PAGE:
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Ontogeny and morphology of the fertile flowers of Hydrangea and allied genera of tribe Hydrangeeae (Hydrangeaceae)
- HUFFORD, LARRY
- Botanical journal of the Linnean Society 2001 v.137 no.2 pp. 139-187
- Arabidopsis, Decumaria, Hydrangea anomala, Ilex, Solanum, calyx, corolla, estivation, mutation, ontogeny, ovaries, sisters, stamens, stigma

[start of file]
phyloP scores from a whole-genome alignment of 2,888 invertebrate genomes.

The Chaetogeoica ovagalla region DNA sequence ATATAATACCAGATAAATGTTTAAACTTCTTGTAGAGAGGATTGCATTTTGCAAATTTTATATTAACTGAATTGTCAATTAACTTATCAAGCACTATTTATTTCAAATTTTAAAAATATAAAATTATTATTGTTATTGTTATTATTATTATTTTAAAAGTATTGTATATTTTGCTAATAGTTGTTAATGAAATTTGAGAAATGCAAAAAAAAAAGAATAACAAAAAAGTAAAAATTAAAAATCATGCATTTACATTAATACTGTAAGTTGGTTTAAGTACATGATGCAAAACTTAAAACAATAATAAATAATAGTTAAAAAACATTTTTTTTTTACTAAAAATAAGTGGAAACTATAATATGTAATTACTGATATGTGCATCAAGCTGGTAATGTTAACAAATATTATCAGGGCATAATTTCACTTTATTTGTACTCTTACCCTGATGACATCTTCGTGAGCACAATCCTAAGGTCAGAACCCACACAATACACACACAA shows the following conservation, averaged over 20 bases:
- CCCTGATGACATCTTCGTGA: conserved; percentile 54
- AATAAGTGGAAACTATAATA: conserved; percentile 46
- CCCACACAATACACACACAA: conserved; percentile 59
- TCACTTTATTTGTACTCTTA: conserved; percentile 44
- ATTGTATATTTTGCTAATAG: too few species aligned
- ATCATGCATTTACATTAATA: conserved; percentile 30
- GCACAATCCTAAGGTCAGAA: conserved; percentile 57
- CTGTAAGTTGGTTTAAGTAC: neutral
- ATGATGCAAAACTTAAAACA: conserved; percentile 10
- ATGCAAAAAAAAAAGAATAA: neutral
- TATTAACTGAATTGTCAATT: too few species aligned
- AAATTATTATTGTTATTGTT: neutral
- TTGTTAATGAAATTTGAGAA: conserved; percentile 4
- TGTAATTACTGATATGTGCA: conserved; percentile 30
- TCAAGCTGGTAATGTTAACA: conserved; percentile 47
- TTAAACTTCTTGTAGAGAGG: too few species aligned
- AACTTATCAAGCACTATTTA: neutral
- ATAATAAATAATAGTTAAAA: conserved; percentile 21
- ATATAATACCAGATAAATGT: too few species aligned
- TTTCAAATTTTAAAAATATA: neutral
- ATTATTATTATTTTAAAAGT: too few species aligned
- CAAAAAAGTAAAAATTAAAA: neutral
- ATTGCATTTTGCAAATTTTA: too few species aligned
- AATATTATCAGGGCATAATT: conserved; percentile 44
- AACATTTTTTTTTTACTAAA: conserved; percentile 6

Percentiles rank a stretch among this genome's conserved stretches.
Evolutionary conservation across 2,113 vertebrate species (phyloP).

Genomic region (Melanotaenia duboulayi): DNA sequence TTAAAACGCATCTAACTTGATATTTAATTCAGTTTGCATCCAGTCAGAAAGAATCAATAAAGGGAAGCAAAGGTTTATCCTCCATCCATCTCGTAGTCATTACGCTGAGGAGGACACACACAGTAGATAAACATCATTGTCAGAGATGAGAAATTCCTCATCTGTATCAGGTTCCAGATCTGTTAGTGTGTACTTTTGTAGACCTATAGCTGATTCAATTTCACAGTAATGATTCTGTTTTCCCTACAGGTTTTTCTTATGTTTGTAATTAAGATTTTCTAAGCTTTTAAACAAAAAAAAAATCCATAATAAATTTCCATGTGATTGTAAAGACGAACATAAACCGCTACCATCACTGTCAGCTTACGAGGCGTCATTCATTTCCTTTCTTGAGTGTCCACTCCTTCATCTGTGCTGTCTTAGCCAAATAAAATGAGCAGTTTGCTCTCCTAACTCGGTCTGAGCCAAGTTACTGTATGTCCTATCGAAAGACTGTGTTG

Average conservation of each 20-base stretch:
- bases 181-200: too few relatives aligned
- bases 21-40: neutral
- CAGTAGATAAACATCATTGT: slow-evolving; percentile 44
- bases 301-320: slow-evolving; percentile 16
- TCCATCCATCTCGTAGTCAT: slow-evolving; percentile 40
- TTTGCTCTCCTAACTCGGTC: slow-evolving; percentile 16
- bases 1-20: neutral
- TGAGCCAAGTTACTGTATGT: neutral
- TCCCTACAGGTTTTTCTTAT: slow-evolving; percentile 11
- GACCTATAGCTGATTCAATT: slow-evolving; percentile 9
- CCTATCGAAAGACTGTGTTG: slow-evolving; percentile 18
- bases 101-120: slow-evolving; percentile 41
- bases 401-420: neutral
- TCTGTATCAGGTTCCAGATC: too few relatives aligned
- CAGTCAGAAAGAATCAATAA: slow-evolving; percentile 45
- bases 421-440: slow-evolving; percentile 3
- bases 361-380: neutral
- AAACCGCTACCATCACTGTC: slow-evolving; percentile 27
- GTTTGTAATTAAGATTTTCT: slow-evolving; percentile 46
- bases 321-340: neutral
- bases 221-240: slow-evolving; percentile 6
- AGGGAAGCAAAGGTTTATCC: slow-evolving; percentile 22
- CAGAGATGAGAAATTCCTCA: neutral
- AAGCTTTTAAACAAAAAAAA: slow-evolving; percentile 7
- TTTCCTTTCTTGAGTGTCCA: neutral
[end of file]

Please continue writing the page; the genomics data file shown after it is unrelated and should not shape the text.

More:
- The monophyletic Hydrangeeae (Hydrangeaceae) consists of the clade Cardiandra + Deinanthe and its sister, the Hydrangea clade, which includes the paraphyletic Hydrangea as well as Broussaisia, Decumaria, Dichroa, Pileostegia, Platycrater and Schizophragma. The plesiomorphic imbricate corolla aestivation and polystemony of Cardiandra and Deinanthe distinguish these two genera from most members of the Hydrangea clade. Deinanthe has postgenitally fused styles and cushion‐like, dorsally positioned stigmas. The Hydrangea clade is notable because most species of Hydrangea share a floral morphology characterized by small size; tetramerous‐pentamerous perianths; inconspicuous sepals; reflexed petals; diplostemony; stamens that are longer than the styles; completely inferior ovaries; separate styles; terminal, papillate stigmas; and dimerous‐tetramerous gynoecia. This suite of states is termed the ‘Hydrangea floral syndrome’ (HFS). Various members of the Hydrangea clade lack the HFS, including (1) Platycrater; (2) Hydrangea anomala; (3) H. paniculata + H. heteromalla; (4) the Schizophragma clade (Schizophragma, Pileostegia and Decumaria); and (5) the macrophylla clade (H. macrophylla, H. scandens, H. hirta, Dichroa and Broussaisia). The meristic uniqueness of Decumaria reflects mutations observed in Arabidopsis (clavata) and Lycopersicon (fasciated) that cause organ number increases because of changes in meristem capital. The modification of early perianth development to form a prominent corolline torus at a point when sepals are diminutive is present in H. anomala and Hydrangea section Cornidia and may be synapomorphic for them. Various transformations in the perianth, androecium, and gynoecium lie behind the floral diversity of Hydrangeeae. Some morphological transformations have been homoplastic, including shifts to polystemony, calyptrate corollas, and synstyly.